The Flying J hasn’t reopened its Bakersfield, CA, refinery after a planned 10-day shutdown, more bad news for the truck stop giant already plagued with expensive debts to creditors and business partners.
The Ogden, Utah-based diesel retailer filed Chapter 11 bankruptcy in late December. In early January, company officials announced that the Flying J-owned Big West refinery in Bakersfield, CA, wouldn’t operate for 10 days for maintenance.
At that time, many industry insiders speculated the refinery might not reopen, which could lead to higher gas and diesel prices in California in particular.
A company spokesman confirmed to Land Line Monday that Flying J officials hadn’t opened its Bakersfield refinery by Friday, January 9.
“The tight credit markets combined with our Dec. 22 Chapter 11 filing created some unexpected supply disruptions to our Big West refinery in Bakersfield, CA,” said Peter Hill, a Flying J spokesman. “They’re working through those supply issues, but those disruptions are ongoing.”
Many recent media reports have highlighted Big West as one of many smaller to mid-size refineries that may suffer from the recent drop in fuel and diesel prices. Big West provides a reported 6 percent of California’s diesel. One report said the refinery’s shutdown could jump retail prices between 5 cents and 20 cents per gallon.
Several media reports blamed Shell Oil Co. for its decision to close pipelines of crude oil to Big West facilities until receiving “tens of millions of dollars” owed to Shell. Some critics have said Shell wants to increase its oil profits by helping cause the Big West refinery shutdown.
Asked whether Shell’s decision led to the Bakersfield shutdown, Hill declined comment.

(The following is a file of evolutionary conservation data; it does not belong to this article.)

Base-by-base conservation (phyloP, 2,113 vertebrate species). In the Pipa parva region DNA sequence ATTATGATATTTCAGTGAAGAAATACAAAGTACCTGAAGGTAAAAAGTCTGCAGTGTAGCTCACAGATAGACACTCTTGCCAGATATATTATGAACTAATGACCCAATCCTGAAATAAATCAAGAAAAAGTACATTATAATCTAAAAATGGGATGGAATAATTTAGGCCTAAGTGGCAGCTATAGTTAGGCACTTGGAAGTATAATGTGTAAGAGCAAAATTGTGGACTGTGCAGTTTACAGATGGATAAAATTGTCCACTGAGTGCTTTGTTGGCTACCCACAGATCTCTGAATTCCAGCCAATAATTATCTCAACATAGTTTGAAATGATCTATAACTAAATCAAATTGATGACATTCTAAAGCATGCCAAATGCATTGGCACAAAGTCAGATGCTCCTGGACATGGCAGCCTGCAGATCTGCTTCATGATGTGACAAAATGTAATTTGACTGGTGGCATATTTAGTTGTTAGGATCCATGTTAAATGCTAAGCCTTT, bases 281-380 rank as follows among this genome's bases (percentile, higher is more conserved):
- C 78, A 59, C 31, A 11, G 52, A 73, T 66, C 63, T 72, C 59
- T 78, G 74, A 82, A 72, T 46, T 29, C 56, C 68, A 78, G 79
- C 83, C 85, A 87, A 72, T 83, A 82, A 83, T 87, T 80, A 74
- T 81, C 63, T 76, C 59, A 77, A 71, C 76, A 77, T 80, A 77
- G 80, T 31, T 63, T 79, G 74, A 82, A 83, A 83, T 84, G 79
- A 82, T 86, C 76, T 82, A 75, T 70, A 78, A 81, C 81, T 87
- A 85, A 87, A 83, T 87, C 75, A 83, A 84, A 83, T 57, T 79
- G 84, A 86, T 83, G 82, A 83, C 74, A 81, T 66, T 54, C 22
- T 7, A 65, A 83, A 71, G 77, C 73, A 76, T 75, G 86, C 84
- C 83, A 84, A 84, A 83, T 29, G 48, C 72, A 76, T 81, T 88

“I wouldn’t characterize it that way. Generally, I can’t comment on specific supplier relationships,” Hill said.
According to court documents, Big West refineries in Bakersfield and North Salt Lake City, UT, operate to create about 100,000 barrels of crude oil per day. Another subsidiary, Longhorn Pipeline, can move 80,000 barrels of diesel and gasoline each day from Houston to El Paso, where the company reportedly owns a terminal capable of storing more than a million barrels.
According to a statement filed by Flying J CEO J Phillip Adams, Flying J had 2007 sales exceeding $16.2 billion. The Flying J Group operates more than 200 travel plazas in 41 states and six Canadian provinces and employs about 16,000 workers.
Through other subsidiaries, Flying J also invests in more than 200 oil wells and develops land.
“The debtors believe that their businesses are fundamentally sound and profitable and that these Chapter 11 cases will allow them to resolve their liquidity constraints and emerge as stronger, healthier companies,” the Dec. 22 filing read.
Among Flying J’s biggest debts are more than $85.8 million to Zion Bank’s retail loan center, more than $69.4 million to Conoco Philips, and nearly $12 million to Shell.
Adams told The Salt Lake Tribune that Big West defaulted on a $200 million loan to Bank of America and others on Dec. 19, before Longhorn Pipeline defaulted on a $120 million loan the next day.
Hill declined to say whether there was a timeline on reopening its California refinery other than to say the “disruptions are ongoing.”
– By Charlie Morasch, staff writer